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Trading on Market Sentiment
02/07/2013 6:00 am EST
John Netto explains how he trades market sentiment and the tools he uses to do so.
My guest today is John Netto and he looks at something called market structure in influencing his trading decisions. John, first of all, what is market structure?
Sure. Market structure is, along with using fundamental analysis and technical analysis, understanding how the market’s positioned goes a long way in determining ultimately how the market will react to certain events. One thing that people talk about is looking at the Commitment of Traders reports put out by the CFTC every Friday showing the previous on Tuesday. You can take that same theory of understanding, okay, is the market long specs, long commercials, short specs, short commercials, and how that plays a factor, but also the overall sentiment behind the move.
I’m not the type of guy that likes to wait three days for Tuesday’s data on Friday but I also like to develop a feel and canvas my colleagues and canvas people in the industry to get a sense of how people are positioned because if we have a Non-Farm Payrolls number that comes out on a Friday, okay, and the market is generally leaning for the number to be stronger and the market has rallied into that, you can get a much better bang for the buck or asymmetrical risk:reward ratio, meaning you get a much higher reward than you will risk you’re taking if you can position yourself short or to fade that number. Conversely if you’re looking to be long in number where the market’s already priced itself in, you may have to adjust your size as a result of the price action that’s preceded that or how the market has structured itself around that trade.
Alright, so if sentiment is bearish or bullish, whatever it may be, do you use it as a contra-indicator or does it vary each time?
Well, I think you need to understand the catalyst to go behind it so not only is structure important, but if you can get a sense of one, what are the drivers that are pushing this market so if we take an issue like the fiscal cliff, alright, or an issue like the election okay. Those are drivers of global macro catalyst that people are making decisions over tens of billions of dollars of allocations and they’re reconfiguring all of their entire asset allocation models on, so positioning there is a little different than positioning just in the middle of the year when there’s not a driver than can move the market one way or another.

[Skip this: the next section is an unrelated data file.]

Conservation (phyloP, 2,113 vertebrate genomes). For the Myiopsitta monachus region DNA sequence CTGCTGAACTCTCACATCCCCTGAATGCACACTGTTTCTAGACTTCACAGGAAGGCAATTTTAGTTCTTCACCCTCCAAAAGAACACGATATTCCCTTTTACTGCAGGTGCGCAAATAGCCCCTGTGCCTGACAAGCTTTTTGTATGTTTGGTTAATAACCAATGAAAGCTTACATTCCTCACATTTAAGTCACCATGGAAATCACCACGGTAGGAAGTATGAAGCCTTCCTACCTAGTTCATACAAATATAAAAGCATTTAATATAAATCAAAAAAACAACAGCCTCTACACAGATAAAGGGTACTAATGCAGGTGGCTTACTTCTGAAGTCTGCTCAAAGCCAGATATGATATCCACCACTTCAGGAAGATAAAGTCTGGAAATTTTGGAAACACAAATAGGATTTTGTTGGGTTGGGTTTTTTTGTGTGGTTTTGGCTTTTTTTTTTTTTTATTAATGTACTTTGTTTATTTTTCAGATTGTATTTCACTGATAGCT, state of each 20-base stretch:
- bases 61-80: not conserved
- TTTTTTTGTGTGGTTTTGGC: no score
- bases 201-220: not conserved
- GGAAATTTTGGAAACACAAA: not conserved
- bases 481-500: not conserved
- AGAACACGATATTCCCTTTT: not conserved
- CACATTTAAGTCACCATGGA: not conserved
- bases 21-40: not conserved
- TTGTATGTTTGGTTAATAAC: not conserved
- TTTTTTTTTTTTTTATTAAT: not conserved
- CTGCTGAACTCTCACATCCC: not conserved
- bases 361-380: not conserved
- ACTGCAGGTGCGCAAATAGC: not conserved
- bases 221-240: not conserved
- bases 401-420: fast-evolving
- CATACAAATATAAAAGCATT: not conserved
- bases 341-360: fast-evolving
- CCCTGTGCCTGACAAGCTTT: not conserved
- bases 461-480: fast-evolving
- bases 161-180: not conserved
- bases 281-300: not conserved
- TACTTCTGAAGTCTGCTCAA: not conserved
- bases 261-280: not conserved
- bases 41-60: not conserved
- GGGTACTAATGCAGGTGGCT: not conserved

This sounds a little bit like following smart money. You hear this term like we want to follow the institutions, follow the mutual funds, because they tend to get it right more often than not. Is this part of it?
It’s an aspect of it, but keep in mind, that it also goes along the time frame as well so if I want to understand how the market could possibly react on a Monday, Tuesday, or a Wednesday, versus how can it react over the next two, three, four, five weeks or even the next two, three, four, five months, the smart money to me has positioned themselves for months at a time whereas a number of the hedge funds and retail investors can influence the market from a day to day perspective. Now if we get a big catalyst like we got with let’s say the election, okay, that’s where it all comes together. That’s when you get this crescendo event that can offer both short-term traders and long-term investors tremendous opportunity to participate in price discovery and that’s understanding how the market’s structured or how it needs to get structured as a result of events that have just taken place.
Alright, and finally maybe an example, is it, sounds like it could be if Apple has great earnings but it’s priced already into the market and the stock goes down, you think great earnings means a higher stock price but market structure might explain why it would go opposite.
And I’ll even add to that Apple example. Market structure might explain why did Apple, a widely held stock, would sell down so rapidly like its highest is north of $700 down to the low of $507, okay, why would a stock that was so widely held slow down so much? Well, we have the issue of capital gains, we have the issue of a number, it’s widely held by institutions, it’s widely held by retail investors, and you have this big collective exit trying to get out at one point in time so it’s a case of collective structure from top-end institutional clients, hedge funds, growth funds out there, and retail investors all needing to get out because of various reasons that all come together. That’s an aspect of market structure and catalyst can provide you as a short-term trader a real nice opportunity to go short that stock as a result of all those metrics.
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